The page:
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In my company, if there is any delay in the schedule I need to report the delay-reason and countermeasure. Sometimes this delay happens because of scope change.

My question is: Should I report it as "delay" in that case what would be the countermeasure? or I should just report updating the schedule without reporting delay?

  • Do you maybe mean consequence, if not, what do you mean by countermeasure? – Danny Schoemann Dec 2 '18 at 6:19
  • Can you give an example for a countermeasure? For example for a delay caused by a supplier not delivering on time (or reporting a delay on heir end). – Bart van Ingen Schenau Dec 2 '18 at 9:25
  • Doesn't countermeasure mean mitigation / remediation? I think he's talking about schedule recovery. – David Espina Dec 2 '18 at 13:31
  • the delay in schedule could happen due to different reasons, for example : in-accurate estimation, due to communication issue, not enough buffer time, external dependency or blocker not resolved in due time etc. so in counter measure we normally report what action we have taken so that we can avoid the situations next time . – Sharif Dec 3 '18 at 7:33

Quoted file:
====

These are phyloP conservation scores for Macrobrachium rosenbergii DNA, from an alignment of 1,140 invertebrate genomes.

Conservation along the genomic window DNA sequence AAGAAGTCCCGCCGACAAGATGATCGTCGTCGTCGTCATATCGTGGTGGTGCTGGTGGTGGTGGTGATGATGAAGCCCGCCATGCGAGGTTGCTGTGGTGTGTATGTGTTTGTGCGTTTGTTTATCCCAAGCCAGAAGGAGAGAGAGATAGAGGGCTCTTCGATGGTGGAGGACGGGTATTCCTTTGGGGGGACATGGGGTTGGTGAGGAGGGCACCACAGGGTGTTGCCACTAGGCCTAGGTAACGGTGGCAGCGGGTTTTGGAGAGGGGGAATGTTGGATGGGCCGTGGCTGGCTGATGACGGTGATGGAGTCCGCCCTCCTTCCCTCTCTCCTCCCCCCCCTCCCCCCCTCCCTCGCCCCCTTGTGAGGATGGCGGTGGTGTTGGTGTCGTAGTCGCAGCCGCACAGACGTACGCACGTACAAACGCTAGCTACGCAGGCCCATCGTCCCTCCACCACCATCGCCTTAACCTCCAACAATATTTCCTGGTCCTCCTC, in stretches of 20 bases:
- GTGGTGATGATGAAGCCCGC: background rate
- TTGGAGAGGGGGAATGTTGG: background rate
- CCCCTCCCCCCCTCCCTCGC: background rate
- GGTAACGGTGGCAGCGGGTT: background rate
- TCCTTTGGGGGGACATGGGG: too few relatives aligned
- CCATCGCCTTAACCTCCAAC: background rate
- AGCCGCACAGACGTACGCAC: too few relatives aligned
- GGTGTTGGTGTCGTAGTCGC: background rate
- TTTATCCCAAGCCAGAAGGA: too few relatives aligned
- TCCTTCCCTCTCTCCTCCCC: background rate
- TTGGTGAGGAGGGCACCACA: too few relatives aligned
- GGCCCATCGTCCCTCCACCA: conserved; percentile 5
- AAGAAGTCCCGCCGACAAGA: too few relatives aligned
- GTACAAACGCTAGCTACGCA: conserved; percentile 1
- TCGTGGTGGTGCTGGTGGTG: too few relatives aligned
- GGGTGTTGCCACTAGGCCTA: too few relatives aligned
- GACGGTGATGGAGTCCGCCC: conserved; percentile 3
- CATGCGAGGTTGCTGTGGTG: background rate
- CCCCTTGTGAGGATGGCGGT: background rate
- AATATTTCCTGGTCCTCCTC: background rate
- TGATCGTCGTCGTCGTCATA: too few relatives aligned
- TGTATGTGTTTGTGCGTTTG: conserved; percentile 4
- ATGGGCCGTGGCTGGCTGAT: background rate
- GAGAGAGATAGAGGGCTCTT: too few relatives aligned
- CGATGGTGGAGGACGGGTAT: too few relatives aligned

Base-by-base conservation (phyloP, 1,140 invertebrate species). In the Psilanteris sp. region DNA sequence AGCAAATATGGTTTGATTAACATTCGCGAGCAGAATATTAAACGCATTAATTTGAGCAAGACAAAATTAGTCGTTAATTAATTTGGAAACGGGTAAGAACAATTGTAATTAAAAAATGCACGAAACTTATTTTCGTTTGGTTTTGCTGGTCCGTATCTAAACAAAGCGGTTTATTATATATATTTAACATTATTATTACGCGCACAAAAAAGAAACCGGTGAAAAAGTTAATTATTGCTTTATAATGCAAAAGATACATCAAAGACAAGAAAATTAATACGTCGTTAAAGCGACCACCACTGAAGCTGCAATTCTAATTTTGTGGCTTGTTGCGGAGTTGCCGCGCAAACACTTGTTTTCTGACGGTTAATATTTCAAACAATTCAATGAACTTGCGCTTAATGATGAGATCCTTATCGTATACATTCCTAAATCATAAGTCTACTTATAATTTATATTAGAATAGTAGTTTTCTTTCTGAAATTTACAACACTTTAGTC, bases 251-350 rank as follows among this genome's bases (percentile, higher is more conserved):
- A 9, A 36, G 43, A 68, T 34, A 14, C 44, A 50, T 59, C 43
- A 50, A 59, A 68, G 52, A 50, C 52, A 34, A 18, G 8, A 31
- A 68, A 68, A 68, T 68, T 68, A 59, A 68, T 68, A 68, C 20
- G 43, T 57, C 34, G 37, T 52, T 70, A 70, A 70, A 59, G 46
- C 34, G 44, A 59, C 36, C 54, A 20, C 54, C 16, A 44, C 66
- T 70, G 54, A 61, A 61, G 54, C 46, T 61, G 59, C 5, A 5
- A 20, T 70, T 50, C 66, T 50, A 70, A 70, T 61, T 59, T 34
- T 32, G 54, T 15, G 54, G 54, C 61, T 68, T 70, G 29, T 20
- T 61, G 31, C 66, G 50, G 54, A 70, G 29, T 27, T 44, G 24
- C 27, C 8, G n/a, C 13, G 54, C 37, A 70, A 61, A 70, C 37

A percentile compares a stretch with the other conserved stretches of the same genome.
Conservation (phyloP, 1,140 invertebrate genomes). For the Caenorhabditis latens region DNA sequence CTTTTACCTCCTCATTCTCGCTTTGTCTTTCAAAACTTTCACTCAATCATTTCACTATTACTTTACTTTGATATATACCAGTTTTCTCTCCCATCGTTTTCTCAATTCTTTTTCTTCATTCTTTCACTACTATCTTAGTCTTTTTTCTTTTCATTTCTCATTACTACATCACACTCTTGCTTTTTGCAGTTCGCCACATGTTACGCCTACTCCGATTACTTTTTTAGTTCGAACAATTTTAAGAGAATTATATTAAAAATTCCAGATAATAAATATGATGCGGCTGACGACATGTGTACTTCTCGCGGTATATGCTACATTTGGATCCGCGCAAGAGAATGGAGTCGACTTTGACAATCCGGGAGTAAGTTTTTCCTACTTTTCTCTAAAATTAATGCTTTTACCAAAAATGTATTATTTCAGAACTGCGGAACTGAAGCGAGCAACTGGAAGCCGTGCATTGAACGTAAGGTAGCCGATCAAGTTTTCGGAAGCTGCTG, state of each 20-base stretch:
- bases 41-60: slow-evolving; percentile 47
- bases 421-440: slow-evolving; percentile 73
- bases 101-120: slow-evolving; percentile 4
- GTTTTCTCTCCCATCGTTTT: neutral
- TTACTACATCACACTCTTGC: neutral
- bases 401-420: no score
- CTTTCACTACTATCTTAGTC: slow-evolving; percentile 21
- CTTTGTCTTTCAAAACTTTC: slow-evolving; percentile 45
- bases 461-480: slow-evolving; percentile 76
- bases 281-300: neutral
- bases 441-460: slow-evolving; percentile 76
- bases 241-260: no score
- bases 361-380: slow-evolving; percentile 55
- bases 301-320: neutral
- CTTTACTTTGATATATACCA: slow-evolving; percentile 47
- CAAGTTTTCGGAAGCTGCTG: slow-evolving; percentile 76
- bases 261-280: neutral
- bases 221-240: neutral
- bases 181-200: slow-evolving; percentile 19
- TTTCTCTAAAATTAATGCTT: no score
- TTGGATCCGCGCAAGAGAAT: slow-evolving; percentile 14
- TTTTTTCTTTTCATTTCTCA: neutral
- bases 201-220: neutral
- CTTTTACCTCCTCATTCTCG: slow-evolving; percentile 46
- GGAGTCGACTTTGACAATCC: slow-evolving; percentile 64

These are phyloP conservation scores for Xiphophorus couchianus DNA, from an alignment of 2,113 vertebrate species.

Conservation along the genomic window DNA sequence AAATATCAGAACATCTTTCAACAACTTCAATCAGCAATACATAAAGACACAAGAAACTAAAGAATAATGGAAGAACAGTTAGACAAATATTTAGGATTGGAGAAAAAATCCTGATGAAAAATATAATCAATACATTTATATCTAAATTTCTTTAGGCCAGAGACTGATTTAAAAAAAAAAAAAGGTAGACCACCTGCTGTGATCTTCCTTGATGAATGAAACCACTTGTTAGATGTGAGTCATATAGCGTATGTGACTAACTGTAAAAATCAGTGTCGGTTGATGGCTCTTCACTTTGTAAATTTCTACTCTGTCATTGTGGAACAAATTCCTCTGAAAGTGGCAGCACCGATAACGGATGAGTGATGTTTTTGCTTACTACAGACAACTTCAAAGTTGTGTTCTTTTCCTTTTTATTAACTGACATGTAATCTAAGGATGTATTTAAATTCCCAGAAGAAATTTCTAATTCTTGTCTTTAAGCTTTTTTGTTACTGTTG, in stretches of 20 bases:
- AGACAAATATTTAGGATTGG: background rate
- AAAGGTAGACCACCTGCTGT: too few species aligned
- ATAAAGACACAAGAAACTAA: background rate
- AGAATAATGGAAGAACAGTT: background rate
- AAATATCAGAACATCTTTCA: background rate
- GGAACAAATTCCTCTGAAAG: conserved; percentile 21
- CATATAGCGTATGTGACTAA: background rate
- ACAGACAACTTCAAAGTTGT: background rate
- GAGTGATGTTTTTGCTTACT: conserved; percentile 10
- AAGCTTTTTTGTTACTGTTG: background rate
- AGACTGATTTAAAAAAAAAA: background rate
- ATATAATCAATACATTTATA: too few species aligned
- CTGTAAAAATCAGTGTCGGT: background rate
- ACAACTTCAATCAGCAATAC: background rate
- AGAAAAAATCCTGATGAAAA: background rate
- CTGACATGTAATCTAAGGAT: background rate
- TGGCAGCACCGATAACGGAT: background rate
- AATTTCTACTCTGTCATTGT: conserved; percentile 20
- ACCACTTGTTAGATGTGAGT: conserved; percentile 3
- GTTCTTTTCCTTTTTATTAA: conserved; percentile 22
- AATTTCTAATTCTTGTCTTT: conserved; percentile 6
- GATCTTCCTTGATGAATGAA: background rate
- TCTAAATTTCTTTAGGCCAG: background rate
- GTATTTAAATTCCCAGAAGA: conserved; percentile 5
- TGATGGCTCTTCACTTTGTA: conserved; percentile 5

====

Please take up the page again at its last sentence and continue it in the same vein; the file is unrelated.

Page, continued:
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If you had a scope change, a legitimate one that was approved via your change process, then you should also have a corresponding and proportional schedule and cost change. This means that the delay is not a delay but rather a new schedule target. Your first schedule baseline goes away as if it never existed. Same as your scope baseline and cost baseline.

If you didn't change your schedule or cost with this scope change, then your change process is broken.

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